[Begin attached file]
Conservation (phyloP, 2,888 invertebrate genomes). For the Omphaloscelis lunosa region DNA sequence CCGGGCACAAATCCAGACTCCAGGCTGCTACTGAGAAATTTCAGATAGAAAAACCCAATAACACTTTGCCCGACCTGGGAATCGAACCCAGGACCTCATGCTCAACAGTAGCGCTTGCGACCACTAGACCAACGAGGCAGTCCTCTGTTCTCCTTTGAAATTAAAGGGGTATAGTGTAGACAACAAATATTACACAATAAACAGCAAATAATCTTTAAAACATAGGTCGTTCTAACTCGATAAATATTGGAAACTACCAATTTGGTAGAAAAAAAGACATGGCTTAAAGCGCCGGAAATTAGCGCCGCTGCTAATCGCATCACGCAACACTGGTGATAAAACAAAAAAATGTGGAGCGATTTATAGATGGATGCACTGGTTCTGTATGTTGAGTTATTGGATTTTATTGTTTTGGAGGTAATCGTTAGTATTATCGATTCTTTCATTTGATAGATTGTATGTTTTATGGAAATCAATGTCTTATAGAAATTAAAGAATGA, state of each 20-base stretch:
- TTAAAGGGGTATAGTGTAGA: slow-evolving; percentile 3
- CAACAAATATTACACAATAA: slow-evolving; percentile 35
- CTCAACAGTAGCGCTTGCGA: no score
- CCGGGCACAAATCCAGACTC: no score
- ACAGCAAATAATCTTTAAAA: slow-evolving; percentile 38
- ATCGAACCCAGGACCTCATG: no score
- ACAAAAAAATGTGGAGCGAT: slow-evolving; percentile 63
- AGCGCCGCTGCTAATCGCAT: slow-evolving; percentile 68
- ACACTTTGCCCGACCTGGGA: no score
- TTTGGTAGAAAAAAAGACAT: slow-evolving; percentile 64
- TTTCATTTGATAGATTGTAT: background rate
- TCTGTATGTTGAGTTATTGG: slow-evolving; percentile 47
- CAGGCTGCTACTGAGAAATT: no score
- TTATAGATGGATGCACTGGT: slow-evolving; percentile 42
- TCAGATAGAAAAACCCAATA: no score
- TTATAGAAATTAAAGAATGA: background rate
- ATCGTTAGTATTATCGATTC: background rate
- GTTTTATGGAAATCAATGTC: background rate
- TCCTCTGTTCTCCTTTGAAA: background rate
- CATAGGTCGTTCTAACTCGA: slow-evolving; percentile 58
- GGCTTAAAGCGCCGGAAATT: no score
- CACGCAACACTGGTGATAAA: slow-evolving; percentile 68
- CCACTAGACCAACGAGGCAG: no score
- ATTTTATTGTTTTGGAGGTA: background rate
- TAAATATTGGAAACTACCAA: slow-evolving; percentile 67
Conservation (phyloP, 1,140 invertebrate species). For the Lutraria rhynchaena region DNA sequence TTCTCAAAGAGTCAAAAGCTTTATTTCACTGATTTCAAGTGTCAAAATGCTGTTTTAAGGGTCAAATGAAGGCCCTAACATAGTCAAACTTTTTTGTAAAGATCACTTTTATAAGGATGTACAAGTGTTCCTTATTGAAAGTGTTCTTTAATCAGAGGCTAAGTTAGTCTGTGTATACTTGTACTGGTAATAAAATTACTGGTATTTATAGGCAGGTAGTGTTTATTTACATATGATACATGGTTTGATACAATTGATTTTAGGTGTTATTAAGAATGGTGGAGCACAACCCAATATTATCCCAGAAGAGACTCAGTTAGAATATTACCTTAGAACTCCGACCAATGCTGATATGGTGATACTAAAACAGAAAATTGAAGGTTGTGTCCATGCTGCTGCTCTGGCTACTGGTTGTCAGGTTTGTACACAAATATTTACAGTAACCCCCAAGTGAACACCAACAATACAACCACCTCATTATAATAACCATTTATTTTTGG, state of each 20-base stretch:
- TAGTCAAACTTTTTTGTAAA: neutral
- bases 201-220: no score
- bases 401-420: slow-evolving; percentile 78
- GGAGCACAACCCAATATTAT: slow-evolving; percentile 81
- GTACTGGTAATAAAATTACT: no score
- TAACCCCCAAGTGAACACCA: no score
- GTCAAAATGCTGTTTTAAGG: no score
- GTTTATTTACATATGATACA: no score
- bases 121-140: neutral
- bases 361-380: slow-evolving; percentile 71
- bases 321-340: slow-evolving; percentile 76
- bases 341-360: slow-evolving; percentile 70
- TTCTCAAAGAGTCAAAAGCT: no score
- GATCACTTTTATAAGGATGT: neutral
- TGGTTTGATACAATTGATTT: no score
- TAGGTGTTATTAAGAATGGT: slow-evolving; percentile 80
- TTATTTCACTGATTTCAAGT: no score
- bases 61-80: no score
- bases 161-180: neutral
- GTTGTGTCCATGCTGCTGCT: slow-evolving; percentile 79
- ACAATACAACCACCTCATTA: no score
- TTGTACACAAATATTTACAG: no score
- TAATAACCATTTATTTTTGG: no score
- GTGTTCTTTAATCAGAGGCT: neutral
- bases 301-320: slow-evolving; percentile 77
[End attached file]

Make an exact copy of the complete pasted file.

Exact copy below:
Conservation (phyloP, 2,888 invertebrate genomes). For the Omphaloscelis lunosa region DNA sequence CCGGGCACAAATCCAGACTCCAGGCTGCTACTGAGAAATTTCAGATAGAAAAACCCAATAACACTTTGCCCGACCTGGGAATCGAACCCAGGACCTCATGCTCAACAGTAGCGCTTGCGACCACTAGACCAACGAGGCAGTCCTCTGTTCTCCTTTGAAATTAAAGGGGTATAGTGTAGACAACAAATATTACACAATAAACAGCAAATAATCTTTAAAACATAGGTCGTTCTAACTCGATAAATATTGGAAACTACCAATTTGGTAGAAAAAAAGACATGGCTTAAAGCGCCGGAAATTAGCGCCGCTGCTAATCGCATCACGCAACACTGGTGATAAAACAAAAAAATGTGGAGCGATTTATAGATGGATGCACTGGTTCTGTATGTTGAGTTATTGGATTTTATTGTTTTGGAGGTAATCGTTAGTATTATCGATTCTTTCATTTGATAGATTGTATGTTTTATGGAAATCAATGTCTTATAGAAATTAAAGAATGA, state of each 20-base stretch:
- TTAAAGGGGTATAGTGTAGA: slow-evolving; percentile 3
- CAACAAATATTACACAATAA: slow-evolving; percentile 35
- CTCAACAGTAGCGCTTGCGA: no score
- CCGGGCACAAATCCAGACTC: no score
- ACAGCAAATAATCTTTAAAA: slow-evolving; percentile 38
- ATCGAACCCAGGACCTCATG: no score
- ACAAAAAAATGTGGAGCGAT: slow-evolving; percentile 63
- AGCGCCGCTGCTAATCGCAT: slow-evolving; percentile 68
- ACACTTTGCCCGACCTGGGA: no score
- TTTGGTAGAAAAAAAGACAT: slow-evolving; percentile 64
- TTTCATTTGATAGATTGTAT: background rate
- TCTGTATGTTGAGTTATTGG: slow-evolving; percentile 47
- CAGGCTGCTACTGAGAAATT: no score
- TTATAGATGGATGCACTGGT: slow-evolving; percentile 42
- TCAGATAGAAAAACCCAATA: no score
- TTATAGAAATTAAAGAATGA: background rate
- ATCGTTAGTATTATCGATTC: background rate
- GTTTTATGGAAATCAATGTC: background rate
- TCCTCTGTTCTCCTTTGAAA: background rate
- CATAGGTCGTTCTAACTCGA: slow-evolving; percentile 58
- GGCTTAAAGCGCCGGAAATT: no score
- CACGCAACACTGGTGATAAA: slow-evolving; percentile 68
- CCACTAGACCAACGAGGCAG: no score
- ATTTTATTGTTTTGGAGGTA: background rate
- TAAATATTGGAAACTACCAA: slow-evolving; percentile 67
Conservation (phyloP, 1,140 invertebrate species). For the Lutraria rhynchaena region DNA sequence TTCTCAAAGAGTCAAAAGCTTTATTTCACTGATTTCAAGTGTCAAAATGCTGTTTTAAGGGTCAAATGAAGGCCCTAACATAGTCAAACTTTTTTGTAAAGATCACTTTTATAAGGATGTACAAGTGTTCCTTATTGAAAGTGTTCTTTAATCAGAGGCTAAGTTAGTCTGTGTATACTTGTACTGGTAATAAAATTACTGGTATTTATAGGCAGGTAGTGTTTATTTACATATGATACATGGTTTGATACAATTGATTTTAGGTGTTATTAAGAATGGTGGAGCACAACCCAATATTATCCCAGAAGAGACTCAGTTAGAATATTACCTTAGAACTCCGACCAATGCTGATATGGTGATACTAAAACAGAAAATTGAAGGTTGTGTCCATGCTGCTGCTCTGGCTACTGGTTGTCAGGTTTGTACACAAATATTTACAGTAACCCCCAAGTGAACACCAACAATACAACCACCTCATTATAATAACCATTTATTTTTGG, state of each 20-base stretch:
- TAGTCAAACTTTTTTGTAAA: neutral
- bases 201-220: no score
- bases 401-420: slow-evolving; percentile 78
- GGAGCACAACCCAATATTAT: slow-evolving; percentile 81
- GTACTGGTAATAAAATTACT: no score
- TAACCCCCAAGTGAACACCA: no score
- GTCAAAATGCTGTTTTAAGG: no score
- GTTTATTTACATATGATACA: no score
- bases 121-140: neutral
- bases 361-380: slow-evolving; percentile 71
- bases 321-340: slow-evolving; percentile 76
- bases 341-360: slow-evolving; percentile 70
- TTCTCAAAGAGTCAAAAGCT: no score
- GATCACTTTTATAAGGATGT: neutral
- TGGTTTGATACAATTGATTT: no score
- TAGGTGTTATTAAGAATGGT: slow-evolving; percentile 80
- TTATTTCACTGATTTCAAGT: no score
- bases 61-80: no score
- bases 161-180: neutral
- GTTGTGTCCATGCTGCTGCT: slow-evolving; percentile 79
- ACAATACAACCACCTCATTA: no score
- TTGTACACAAATATTTACAG: no score
- TAATAACCATTTATTTTTGG: no score
- GTGTTCTTTAATCAGAGGCT: neutral
- bases 301-320: slow-evolving; percentile 77